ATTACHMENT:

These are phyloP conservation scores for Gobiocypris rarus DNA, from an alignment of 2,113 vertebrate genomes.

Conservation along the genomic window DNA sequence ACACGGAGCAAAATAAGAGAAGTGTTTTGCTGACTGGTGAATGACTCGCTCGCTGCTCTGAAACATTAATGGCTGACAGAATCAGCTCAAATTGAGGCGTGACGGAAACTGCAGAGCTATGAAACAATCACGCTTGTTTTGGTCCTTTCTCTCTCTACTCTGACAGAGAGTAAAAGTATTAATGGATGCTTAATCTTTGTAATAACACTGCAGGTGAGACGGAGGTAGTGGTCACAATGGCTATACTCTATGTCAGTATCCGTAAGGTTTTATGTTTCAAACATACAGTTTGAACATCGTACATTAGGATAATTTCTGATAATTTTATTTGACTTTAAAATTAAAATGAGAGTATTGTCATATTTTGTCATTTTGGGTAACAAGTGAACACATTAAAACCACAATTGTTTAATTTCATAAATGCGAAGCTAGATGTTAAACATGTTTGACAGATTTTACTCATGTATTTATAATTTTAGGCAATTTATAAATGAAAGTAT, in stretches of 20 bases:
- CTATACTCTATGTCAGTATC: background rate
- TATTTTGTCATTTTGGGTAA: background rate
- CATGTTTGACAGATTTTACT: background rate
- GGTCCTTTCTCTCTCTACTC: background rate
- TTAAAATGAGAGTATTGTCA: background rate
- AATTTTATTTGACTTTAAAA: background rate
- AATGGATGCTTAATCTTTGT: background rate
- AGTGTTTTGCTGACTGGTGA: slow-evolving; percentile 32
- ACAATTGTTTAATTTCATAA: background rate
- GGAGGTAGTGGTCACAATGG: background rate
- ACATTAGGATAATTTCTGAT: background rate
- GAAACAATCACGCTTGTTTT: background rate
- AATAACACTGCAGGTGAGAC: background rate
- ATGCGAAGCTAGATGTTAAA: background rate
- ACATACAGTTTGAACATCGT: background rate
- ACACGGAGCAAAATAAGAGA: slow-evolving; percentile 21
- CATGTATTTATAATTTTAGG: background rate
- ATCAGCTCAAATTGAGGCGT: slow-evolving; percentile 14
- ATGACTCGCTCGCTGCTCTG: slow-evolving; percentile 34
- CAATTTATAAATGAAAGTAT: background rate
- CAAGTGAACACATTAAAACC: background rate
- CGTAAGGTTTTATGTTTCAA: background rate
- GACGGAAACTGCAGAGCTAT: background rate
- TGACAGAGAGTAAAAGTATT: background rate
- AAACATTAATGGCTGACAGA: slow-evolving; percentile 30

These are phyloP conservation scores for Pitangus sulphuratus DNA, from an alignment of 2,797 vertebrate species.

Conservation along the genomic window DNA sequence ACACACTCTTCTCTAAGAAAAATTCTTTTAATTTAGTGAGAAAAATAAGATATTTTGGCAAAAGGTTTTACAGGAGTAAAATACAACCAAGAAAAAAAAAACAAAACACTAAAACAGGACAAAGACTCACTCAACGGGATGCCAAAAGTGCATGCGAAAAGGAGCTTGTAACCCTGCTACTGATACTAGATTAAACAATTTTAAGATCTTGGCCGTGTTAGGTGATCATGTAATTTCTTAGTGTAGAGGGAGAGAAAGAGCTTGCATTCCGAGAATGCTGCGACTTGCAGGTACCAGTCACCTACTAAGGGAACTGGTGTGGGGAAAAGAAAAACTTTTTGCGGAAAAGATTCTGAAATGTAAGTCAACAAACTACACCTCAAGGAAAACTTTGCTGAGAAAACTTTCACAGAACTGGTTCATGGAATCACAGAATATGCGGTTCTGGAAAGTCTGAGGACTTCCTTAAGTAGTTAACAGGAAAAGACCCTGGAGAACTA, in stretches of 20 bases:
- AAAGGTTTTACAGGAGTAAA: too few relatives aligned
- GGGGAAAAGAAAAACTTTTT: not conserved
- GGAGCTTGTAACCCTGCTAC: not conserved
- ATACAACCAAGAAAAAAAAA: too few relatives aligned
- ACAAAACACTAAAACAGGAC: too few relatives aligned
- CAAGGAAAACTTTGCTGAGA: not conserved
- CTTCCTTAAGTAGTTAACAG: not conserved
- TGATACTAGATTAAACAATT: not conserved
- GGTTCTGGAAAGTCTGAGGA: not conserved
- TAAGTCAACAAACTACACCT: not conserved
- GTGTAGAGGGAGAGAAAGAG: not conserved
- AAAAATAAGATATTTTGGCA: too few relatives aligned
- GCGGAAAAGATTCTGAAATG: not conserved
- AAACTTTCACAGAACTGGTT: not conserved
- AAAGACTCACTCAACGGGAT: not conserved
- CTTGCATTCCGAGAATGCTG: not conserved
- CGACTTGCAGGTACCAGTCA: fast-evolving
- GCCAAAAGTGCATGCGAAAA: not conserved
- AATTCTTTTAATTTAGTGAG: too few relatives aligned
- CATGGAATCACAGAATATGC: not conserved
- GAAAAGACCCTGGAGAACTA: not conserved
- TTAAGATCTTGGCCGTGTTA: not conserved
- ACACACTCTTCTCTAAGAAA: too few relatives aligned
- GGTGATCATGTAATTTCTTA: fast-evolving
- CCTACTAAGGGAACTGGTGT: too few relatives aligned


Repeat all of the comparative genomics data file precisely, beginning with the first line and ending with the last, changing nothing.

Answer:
These are phyloP conservation scores for Gobiocypris rarus DNA, from an alignment of 2,113 vertebrate genomes.

Conservation along the genomic window DNA sequence ACACGGAGCAAAATAAGAGAAGTGTTTTGCTGACTGGTGAATGACTCGCTCGCTGCTCTGAAACATTAATGGCTGACAGAATCAGCTCAAATTGAGGCGTGACGGAAACTGCAGAGCTATGAAACAATCACGCTTGTTTTGGTCCTTTCTCTCTCTACTCTGACAGAGAGTAAAAGTATTAATGGATGCTTAATCTTTGTAATAACACTGCAGGTGAGACGGAGGTAGTGGTCACAATGGCTATACTCTATGTCAGTATCCGTAAGGTTTTATGTTTCAAACATACAGTTTGAACATCGTACATTAGGATAATTTCTGATAATTTTATTTGACTTTAAAATTAAAATGAGAGTATTGTCATATTTTGTCATTTTGGGTAACAAGTGAACACATTAAAACCACAATTGTTTAATTTCATAAATGCGAAGCTAGATGTTAAACATGTTTGACAGATTTTACTCATGTATTTATAATTTTAGGCAATTTATAAATGAAAGTAT, in stretches of 20 bases:
- CTATACTCTATGTCAGTATC: background rate
- TATTTTGTCATTTTGGGTAA: background rate
- CATGTTTGACAGATTTTACT: background rate
- GGTCCTTTCTCTCTCTACTC: background rate
- TTAAAATGAGAGTATTGTCA: background rate
- AATTTTATTTGACTTTAAAA: background rate
- AATGGATGCTTAATCTTTGT: background rate
- AGTGTTTTGCTGACTGGTGA: slow-evolving; percentile 32
- ACAATTGTTTAATTTCATAA: background rate
- GGAGGTAGTGGTCACAATGG: background rate
- ACATTAGGATAATTTCTGAT: background rate
- GAAACAATCACGCTTGTTTT: background rate
- AATAACACTGCAGGTGAGAC: background rate
- ATGCGAAGCTAGATGTTAAA: background rate
- ACATACAGTTTGAACATCGT: background rate
- ACACGGAGCAAAATAAGAGA: slow-evolving; percentile 21
- CATGTATTTATAATTTTAGG: background rate
- ATCAGCTCAAATTGAGGCGT: slow-evolving; percentile 14
- ATGACTCGCTCGCTGCTCTG: slow-evolving; percentile 34
- CAATTTATAAATGAAAGTAT: background rate
- CAAGTGAACACATTAAAACC: background rate
- CGTAAGGTTTTATGTTTCAA: background rate
- GACGGAAACTGCAGAGCTAT: background rate
- TGACAGAGAGTAAAAGTATT: background rate
- AAACATTAATGGCTGACAGA: slow-evolving; percentile 30

These are phyloP conservation scores for Pitangus sulphuratus DNA, from an alignment of 2,797 vertebrate species.

Conservation along the genomic window DNA sequence ACACACTCTTCTCTAAGAAAAATTCTTTTAATTTAGTGAGAAAAATAAGATATTTTGGCAAAAGGTTTTACAGGAGTAAAATACAACCAAGAAAAAAAAAACAAAACACTAAAACAGGACAAAGACTCACTCAACGGGATGCCAAAAGTGCATGCGAAAAGGAGCTTGTAACCCTGCTACTGATACTAGATTAAACAATTTTAAGATCTTGGCCGTGTTAGGTGATCATGTAATTTCTTAGTGTAGAGGGAGAGAAAGAGCTTGCATTCCGAGAATGCTGCGACTTGCAGGTACCAGTCACCTACTAAGGGAACTGGTGTGGGGAAAAGAAAAACTTTTTGCGGAAAAGATTCTGAAATGTAAGTCAACAAACTACACCTCAAGGAAAACTTTGCTGAGAAAACTTTCACAGAACTGGTTCATGGAATCACAGAATATGCGGTTCTGGAAAGTCTGAGGACTTCCTTAAGTAGTTAACAGGAAAAGACCCTGGAGAACTA, in stretches of 20 bases:
- AAAGGTTTTACAGGAGTAAA: too few relatives aligned
- GGGGAAAAGAAAAACTTTTT: not conserved
- GGAGCTTGTAACCCTGCTAC: not conserved
- ATACAACCAAGAAAAAAAAA: too few relatives aligned
- ACAAAACACTAAAACAGGAC: too few relatives aligned
- CAAGGAAAACTTTGCTGAGA: not conserved
- CTTCCTTAAGTAGTTAACAG: not conserved
- TGATACTAGATTAAACAATT: not conserved
- GGTTCTGGAAAGTCTGAGGA: not conserved
- TAAGTCAACAAACTACACCT: not conserved
- GTGTAGAGGGAGAGAAAGAG: not conserved
- AAAAATAAGATATTTTGGCA: too few relatives aligned
- GCGGAAAAGATTCTGAAATG: not conserved
- AAACTTTCACAGAACTGGTT: not conserved
- AAAGACTCACTCAACGGGAT: not conserved
- CTTGCATTCCGAGAATGCTG: not conserved
- CGACTTGCAGGTACCAGTCA: fast-evolving
- GCCAAAAGTGCATGCGAAAA: not conserved
- AATTCTTTTAATTTAGTGAG: too few relatives aligned
- CATGGAATCACAGAATATGC: not conserved
- GAAAAGACCCTGGAGAACTA: not conserved
- TTAAGATCTTGGCCGTGTTA: not conserved
- ACACACTCTTCTCTAAGAAA: too few relatives aligned
- GGTGATCATGTAATTTCTTA: fast-evolving
- CCTACTAAGGGAACTGGTGT: too few relatives aligned